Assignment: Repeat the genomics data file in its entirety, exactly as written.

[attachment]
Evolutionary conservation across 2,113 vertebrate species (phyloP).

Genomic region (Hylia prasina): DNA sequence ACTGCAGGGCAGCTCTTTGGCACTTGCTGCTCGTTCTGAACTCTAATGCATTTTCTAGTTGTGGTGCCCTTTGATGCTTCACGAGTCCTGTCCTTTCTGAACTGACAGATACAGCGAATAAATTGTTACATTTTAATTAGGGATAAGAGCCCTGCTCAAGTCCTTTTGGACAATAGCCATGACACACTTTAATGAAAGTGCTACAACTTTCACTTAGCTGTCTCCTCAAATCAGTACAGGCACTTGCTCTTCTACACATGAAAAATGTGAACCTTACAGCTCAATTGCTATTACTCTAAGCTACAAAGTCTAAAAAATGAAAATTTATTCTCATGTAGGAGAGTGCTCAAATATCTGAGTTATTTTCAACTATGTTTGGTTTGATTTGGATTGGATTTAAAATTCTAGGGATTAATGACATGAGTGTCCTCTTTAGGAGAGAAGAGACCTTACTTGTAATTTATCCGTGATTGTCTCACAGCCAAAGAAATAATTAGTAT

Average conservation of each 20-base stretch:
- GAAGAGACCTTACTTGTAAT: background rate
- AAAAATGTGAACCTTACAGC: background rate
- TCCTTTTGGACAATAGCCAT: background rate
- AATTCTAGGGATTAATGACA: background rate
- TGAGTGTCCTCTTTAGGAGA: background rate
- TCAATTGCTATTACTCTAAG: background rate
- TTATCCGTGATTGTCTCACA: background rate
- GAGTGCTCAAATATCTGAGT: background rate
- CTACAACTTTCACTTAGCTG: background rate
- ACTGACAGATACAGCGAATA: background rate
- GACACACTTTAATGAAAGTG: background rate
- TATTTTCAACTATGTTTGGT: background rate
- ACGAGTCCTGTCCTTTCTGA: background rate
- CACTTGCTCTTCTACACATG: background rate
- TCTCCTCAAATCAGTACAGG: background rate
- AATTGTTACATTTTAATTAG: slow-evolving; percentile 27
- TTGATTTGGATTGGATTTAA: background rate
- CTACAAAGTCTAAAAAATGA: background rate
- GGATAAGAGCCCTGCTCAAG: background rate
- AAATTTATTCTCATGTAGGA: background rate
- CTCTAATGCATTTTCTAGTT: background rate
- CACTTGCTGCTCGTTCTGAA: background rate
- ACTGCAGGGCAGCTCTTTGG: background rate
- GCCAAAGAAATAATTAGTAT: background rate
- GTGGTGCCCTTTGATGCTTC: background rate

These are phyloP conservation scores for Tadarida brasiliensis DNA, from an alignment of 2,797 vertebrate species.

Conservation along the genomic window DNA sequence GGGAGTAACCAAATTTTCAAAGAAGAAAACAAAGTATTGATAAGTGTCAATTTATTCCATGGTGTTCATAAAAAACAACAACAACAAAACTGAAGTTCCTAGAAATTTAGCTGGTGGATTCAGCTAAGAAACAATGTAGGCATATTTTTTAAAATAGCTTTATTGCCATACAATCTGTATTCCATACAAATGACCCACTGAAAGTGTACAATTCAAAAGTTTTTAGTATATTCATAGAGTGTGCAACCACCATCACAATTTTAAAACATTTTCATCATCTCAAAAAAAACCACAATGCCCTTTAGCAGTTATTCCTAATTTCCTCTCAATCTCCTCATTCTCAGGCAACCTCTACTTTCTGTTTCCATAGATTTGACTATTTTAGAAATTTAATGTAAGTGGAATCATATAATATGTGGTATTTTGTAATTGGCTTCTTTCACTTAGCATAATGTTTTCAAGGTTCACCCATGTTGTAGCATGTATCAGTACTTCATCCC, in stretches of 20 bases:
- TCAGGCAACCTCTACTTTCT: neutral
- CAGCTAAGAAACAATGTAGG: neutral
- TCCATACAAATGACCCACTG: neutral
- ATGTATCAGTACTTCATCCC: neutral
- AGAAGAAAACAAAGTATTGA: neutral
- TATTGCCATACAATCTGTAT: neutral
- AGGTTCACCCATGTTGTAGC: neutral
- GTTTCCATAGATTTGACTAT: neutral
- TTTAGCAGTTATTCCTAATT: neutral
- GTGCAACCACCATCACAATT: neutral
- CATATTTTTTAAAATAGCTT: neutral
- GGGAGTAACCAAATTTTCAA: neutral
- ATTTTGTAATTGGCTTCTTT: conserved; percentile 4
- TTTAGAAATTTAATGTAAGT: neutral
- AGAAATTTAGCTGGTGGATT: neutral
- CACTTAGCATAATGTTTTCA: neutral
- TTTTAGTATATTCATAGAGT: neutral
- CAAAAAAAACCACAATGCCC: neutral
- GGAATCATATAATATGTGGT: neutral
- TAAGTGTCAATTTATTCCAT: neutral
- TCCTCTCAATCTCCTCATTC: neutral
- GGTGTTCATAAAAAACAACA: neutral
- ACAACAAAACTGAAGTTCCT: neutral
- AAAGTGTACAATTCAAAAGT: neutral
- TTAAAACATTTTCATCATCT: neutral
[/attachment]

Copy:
Evolutionary conservation across 2,113 vertebrate species (phyloP).

Genomic region (Hylia prasina): DNA sequence ACTGCAGGGCAGCTCTTTGGCACTTGCTGCTCGTTCTGAACTCTAATGCATTTTCTAGTTGTGGTGCCCTTTGATGCTTCACGAGTCCTGTCCTTTCTGAACTGACAGATACAGCGAATAAATTGTTACATTTTAATTAGGGATAAGAGCCCTGCTCAAGTCCTTTTGGACAATAGCCATGACACACTTTAATGAAAGTGCTACAACTTTCACTTAGCTGTCTCCTCAAATCAGTACAGGCACTTGCTCTTCTACACATGAAAAATGTGAACCTTACAGCTCAATTGCTATTACTCTAAGCTACAAAGTCTAAAAAATGAAAATTTATTCTCATGTAGGAGAGTGCTCAAATATCTGAGTTATTTTCAACTATGTTTGGTTTGATTTGGATTGGATTTAAAATTCTAGGGATTAATGACATGAGTGTCCTCTTTAGGAGAGAAGAGACCTTACTTGTAATTTATCCGTGATTGTCTCACAGCCAAAGAAATAATTAGTAT

Average conservation of each 20-base stretch:
- GAAGAGACCTTACTTGTAAT: background rate
- AAAAATGTGAACCTTACAGC: background rate
- TCCTTTTGGACAATAGCCAT: background rate
- AATTCTAGGGATTAATGACA: background rate
- TGAGTGTCCTCTTTAGGAGA: background rate
- TCAATTGCTATTACTCTAAG: background rate
- TTATCCGTGATTGTCTCACA: background rate
- GAGTGCTCAAATATCTGAGT: background rate
- CTACAACTTTCACTTAGCTG: background rate
- ACTGACAGATACAGCGAATA: background rate
- GACACACTTTAATGAAAGTG: background rate
- TATTTTCAACTATGTTTGGT: background rate
- ACGAGTCCTGTCCTTTCTGA: background rate
- CACTTGCTCTTCTACACATG: background rate
- TCTCCTCAAATCAGTACAGG: background rate
- AATTGTTACATTTTAATTAG: slow-evolving; percentile 27
- TTGATTTGGATTGGATTTAA: background rate
- CTACAAAGTCTAAAAAATGA: background rate
- GGATAAGAGCCCTGCTCAAG: background rate
- AAATTTATTCTCATGTAGGA: background rate
- CTCTAATGCATTTTCTAGTT: background rate
- CACTTGCTGCTCGTTCTGAA: background rate
- ACTGCAGGGCAGCTCTTTGG: background rate
- GCCAAAGAAATAATTAGTAT: background rate
- GTGGTGCCCTTTGATGCTTC: background rate

These are phyloP conservation scores for Tadarida brasiliensis DNA, from an alignment of 2,797 vertebrate species.

Conservation along the genomic window DNA sequence GGGAGTAACCAAATTTTCAAAGAAGAAAACAAAGTATTGATAAGTGTCAATTTATTCCATGGTGTTCATAAAAAACAACAACAACAAAACTGAAGTTCCTAGAAATTTAGCTGGTGGATTCAGCTAAGAAACAATGTAGGCATATTTTTTAAAATAGCTTTATTGCCATACAATCTGTATTCCATACAAATGACCCACTGAAAGTGTACAATTCAAAAGTTTTTAGTATATTCATAGAGTGTGCAACCACCATCACAATTTTAAAACATTTTCATCATCTCAAAAAAAACCACAATGCCCTTTAGCAGTTATTCCTAATTTCCTCTCAATCTCCTCATTCTCAGGCAACCTCTACTTTCTGTTTCCATAGATTTGACTATTTTAGAAATTTAATGTAAGTGGAATCATATAATATGTGGTATTTTGTAATTGGCTTCTTTCACTTAGCATAATGTTTTCAAGGTTCACCCATGTTGTAGCATGTATCAGTACTTCATCCC, in stretches of 20 bases:
- TCAGGCAACCTCTACTTTCT: neutral
- CAGCTAAGAAACAATGTAGG: neutral
- TCCATACAAATGACCCACTG: neutral
- ATGTATCAGTACTTCATCCC: neutral
- AGAAGAAAACAAAGTATTGA: neutral
- TATTGCCATACAATCTGTAT: neutral
- AGGTTCACCCATGTTGTAGC: neutral
- GTTTCCATAGATTTGACTAT: neutral
- TTTAGCAGTTATTCCTAATT: neutral
- GTGCAACCACCATCACAATT: neutral
- CATATTTTTTAAAATAGCTT: neutral
- GGGAGTAACCAAATTTTCAA: neutral
- ATTTTGTAATTGGCTTCTTT: conserved; percentile 4
- TTTAGAAATTTAATGTAAGT: neutral
- AGAAATTTAGCTGGTGGATT: neutral
- CACTTAGCATAATGTTTTCA: neutral
- TTTTAGTATATTCATAGAGT: neutral
- CAAAAAAAACCACAATGCCC: neutral
- GGAATCATATAATATGTGGT: neutral
- TAAGTGTCAATTTATTCCAT: neutral
- TCCTCTCAATCTCCTCATTC: neutral
- GGTGTTCATAAAAAACAACA: neutral
- ACAACAAAACTGAAGTTCCT: neutral
- AAAGTGTACAATTCAAAAGT: neutral
- TTAAAACATTTTCATCATCT: neutral